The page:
Lawyers petitioned the Trump administration to penalize the Zoom meeting platform and a San Francisco university for hosting an upcoming event with a Palestinian terrorist, a forum that they say violates American laws.
San Francisco State University is scheduled to host next Wednesday an online event with Leila Khaled, a member of the Popular Front for the Liberation of Palestine (PFLP), a U.S.-designated terrorist organization that has murdered Americans. Khaled is one of the PFLP's most notorious members, becoming the first woman to hijack an airplane in 1969 as part of a massive terror operation by the group. She attempted to hijack another plane the following year and has since become one of the Palestinian terror faction's most popular faces.
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In a letter sent earlier this week to the Department of Justice, the legal advocacy group Lawfare Project requested that a formal investigation be launched into Zoom and SFSU for providing material support to a terrorist organization, according to a copy of that communication obtained by the Washington Free Beacon. The penalty for breaching sanctions law is a substantial fine and up to 20 years in prison.
Officials with the Lawfare Project maintain that Zoom and SFSU will violate portions of the U.S. penal code that deem it illegal to give "material support or resources" to designated terrorist organizations and their members if they host Khaled. This includes technological and computing services and the virtual platform being provided by the university and Zoom. The law makes clear that it is illegal for any party to knowingly provide a terror group with "tangible or intangible" services. The law is intentionally broad in order to discourage Americans from engaging in all manner with designated terror groups.
The event comes just days after legal experts raised similar questions about an upcoming Council on Foreign Relations online forum with Iranian foreign minister Javad Zarif, who also is sanctioned.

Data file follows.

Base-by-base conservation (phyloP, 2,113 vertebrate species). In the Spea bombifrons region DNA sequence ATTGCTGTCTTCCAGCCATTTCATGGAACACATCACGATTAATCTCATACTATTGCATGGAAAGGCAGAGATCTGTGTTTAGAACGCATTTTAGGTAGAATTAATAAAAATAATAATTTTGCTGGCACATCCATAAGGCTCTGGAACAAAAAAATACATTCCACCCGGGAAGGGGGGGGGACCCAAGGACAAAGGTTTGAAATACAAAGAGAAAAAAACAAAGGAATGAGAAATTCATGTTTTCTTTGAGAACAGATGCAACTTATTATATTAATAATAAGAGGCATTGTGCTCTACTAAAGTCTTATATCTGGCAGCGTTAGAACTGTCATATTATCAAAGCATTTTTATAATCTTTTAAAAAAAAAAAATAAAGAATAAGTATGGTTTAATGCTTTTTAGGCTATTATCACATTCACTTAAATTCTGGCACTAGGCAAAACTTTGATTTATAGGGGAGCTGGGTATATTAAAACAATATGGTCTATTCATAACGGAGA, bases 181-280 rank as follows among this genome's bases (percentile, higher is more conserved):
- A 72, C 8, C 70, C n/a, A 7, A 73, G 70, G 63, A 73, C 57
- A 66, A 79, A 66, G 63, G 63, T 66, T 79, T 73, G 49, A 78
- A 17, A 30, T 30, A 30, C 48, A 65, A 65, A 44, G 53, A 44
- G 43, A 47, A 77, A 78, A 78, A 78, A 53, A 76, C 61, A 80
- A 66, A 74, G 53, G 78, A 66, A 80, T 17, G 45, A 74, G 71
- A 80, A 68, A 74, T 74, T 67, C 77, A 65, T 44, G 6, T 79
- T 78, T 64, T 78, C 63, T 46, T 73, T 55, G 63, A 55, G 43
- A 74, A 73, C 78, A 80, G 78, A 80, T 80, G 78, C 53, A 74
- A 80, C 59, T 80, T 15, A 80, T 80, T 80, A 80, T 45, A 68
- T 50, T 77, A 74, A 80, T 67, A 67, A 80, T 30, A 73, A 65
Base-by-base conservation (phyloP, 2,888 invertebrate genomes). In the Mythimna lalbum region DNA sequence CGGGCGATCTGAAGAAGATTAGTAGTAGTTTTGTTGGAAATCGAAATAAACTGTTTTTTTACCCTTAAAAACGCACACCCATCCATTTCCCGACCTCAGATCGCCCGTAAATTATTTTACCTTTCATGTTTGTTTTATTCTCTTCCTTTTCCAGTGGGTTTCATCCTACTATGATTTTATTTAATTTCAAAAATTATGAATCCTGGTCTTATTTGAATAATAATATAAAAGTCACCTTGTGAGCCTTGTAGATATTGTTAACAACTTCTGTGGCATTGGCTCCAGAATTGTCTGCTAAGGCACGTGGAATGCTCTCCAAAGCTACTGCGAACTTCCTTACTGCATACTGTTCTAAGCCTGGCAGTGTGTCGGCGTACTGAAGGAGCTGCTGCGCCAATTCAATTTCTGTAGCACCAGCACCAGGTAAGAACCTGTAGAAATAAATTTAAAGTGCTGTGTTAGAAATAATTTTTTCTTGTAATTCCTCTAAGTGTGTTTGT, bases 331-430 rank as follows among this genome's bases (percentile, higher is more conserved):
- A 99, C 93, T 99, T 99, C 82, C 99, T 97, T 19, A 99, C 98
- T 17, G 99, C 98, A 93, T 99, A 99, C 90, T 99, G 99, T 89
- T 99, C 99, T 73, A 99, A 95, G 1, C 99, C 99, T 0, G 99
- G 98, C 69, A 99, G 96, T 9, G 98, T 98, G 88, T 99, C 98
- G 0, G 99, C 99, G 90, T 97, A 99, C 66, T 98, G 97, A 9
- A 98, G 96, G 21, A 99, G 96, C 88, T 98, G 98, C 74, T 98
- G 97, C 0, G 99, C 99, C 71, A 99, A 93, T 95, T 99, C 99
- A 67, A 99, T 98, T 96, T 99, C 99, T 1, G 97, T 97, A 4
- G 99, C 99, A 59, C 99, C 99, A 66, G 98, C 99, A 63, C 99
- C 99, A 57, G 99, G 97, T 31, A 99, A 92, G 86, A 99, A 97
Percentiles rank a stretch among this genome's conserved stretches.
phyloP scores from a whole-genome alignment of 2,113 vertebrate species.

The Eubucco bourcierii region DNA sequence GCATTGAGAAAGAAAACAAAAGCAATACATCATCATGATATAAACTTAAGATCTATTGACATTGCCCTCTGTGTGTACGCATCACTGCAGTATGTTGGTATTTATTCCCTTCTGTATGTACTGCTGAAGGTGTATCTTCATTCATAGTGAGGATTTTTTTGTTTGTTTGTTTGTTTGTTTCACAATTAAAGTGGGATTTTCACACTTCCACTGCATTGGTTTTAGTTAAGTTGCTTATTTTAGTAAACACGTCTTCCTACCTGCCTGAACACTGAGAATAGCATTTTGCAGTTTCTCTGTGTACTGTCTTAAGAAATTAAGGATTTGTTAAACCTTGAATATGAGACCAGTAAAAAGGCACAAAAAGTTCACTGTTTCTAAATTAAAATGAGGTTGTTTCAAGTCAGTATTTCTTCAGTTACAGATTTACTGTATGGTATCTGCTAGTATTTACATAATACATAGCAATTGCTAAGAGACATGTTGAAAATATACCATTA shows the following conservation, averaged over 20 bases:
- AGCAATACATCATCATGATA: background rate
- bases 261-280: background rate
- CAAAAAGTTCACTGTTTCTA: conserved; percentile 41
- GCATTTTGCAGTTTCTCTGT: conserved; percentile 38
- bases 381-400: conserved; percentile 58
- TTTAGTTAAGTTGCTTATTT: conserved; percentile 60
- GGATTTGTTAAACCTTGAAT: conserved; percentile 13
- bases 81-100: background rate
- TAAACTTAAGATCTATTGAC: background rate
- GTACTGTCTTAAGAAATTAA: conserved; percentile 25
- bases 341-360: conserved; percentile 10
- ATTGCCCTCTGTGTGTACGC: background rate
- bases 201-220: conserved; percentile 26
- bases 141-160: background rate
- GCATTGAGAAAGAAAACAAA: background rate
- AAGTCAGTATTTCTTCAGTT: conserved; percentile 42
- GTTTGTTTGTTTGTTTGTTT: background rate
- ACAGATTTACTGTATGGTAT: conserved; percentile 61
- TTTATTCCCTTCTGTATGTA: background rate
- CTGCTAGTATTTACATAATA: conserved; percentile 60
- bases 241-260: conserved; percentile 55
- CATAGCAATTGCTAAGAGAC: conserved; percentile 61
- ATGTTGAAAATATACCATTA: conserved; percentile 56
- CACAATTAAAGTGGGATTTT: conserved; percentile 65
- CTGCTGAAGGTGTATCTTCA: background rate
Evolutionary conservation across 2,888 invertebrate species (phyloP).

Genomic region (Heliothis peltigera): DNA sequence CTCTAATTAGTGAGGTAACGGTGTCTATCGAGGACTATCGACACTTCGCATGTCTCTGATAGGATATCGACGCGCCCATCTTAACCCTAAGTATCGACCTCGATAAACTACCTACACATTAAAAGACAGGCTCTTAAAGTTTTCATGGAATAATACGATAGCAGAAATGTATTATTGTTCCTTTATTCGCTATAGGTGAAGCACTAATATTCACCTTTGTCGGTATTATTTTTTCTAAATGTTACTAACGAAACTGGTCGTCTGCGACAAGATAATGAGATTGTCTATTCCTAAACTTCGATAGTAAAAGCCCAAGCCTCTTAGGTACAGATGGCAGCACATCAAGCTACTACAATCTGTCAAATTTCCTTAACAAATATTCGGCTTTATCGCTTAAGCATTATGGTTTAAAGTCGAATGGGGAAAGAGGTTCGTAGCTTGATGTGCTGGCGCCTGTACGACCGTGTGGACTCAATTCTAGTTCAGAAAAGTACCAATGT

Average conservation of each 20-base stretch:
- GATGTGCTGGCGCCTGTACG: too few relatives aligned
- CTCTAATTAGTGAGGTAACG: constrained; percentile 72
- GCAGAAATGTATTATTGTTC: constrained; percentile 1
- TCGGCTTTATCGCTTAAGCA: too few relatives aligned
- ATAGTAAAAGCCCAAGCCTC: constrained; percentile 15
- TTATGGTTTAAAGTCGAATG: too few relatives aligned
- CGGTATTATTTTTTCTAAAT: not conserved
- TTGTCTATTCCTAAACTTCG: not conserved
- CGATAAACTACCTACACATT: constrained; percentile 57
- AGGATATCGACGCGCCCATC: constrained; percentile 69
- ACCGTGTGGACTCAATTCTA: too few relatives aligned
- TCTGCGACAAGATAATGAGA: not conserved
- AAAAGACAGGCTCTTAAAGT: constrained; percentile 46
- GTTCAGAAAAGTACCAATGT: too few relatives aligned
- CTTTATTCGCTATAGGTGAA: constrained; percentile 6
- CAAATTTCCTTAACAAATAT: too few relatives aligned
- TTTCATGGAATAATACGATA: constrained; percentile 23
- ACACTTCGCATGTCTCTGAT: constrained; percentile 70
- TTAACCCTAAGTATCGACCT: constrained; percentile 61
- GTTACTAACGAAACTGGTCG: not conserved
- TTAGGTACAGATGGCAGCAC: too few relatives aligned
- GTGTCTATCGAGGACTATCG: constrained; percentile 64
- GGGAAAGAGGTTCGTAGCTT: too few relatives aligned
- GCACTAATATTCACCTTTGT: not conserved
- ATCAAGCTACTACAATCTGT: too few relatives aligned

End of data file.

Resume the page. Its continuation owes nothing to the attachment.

"Providing a platform to an active member of a U.S.-designated foreign terrorist organization isn't just offensive, it is a clear violation of the law," Benjamin Ryberg, the Lawfare Project's COO and director of research, told the Free Beacon. "We hope the Department of Justice will investigate what appears to be a clear case of providing material support or resources to a foreign terrorist organization."
Both Zoom and SFSU did not respond to requests for comment on the event. The Department of Justice did not respond to a request for comment.
Two of SFSU's academic departments, the Arab and Muslim Ethnicities and Diaspora Studies program (AMED) and the Department of Women and Gender Studies (WGS), organized the event with the PFLP's Khaled. Two SFSU professors—Rabab Abdulhadi of the AMED program and Tomomi Kinukawa of the WGS program—are slated to act as moderators for the event.
SFSU-associated video conferencing services and Zoom will be used, according to an invitation for the event.
"This SFSU-associated video conferencing platform, and Abdulhadi's and Kinukawa's moderating of the conversation, can constitute material support" for a designated terrorist organization, according to the Lawfare Project's Sept. 14 letter to the DOJ seeking an investigation. The school and professors participating "can each be found liable" for violating these laws, the group maintains.
The Lawfare Project has already petitioned SFSU to inform it of the potential penalties it could face.
Under strict interpretations of the law, merely hosting Khaled would constitute a violation, according to the Lawfare Project.
SFSU has a history of anti-Israel sentiment on campus.
In March 2019, the school reached a landmark settlement with several students who alleged "rampant anti-Semitism and discrimination against Jewish students" on campus. The Lawfare Project also played a role in that suit.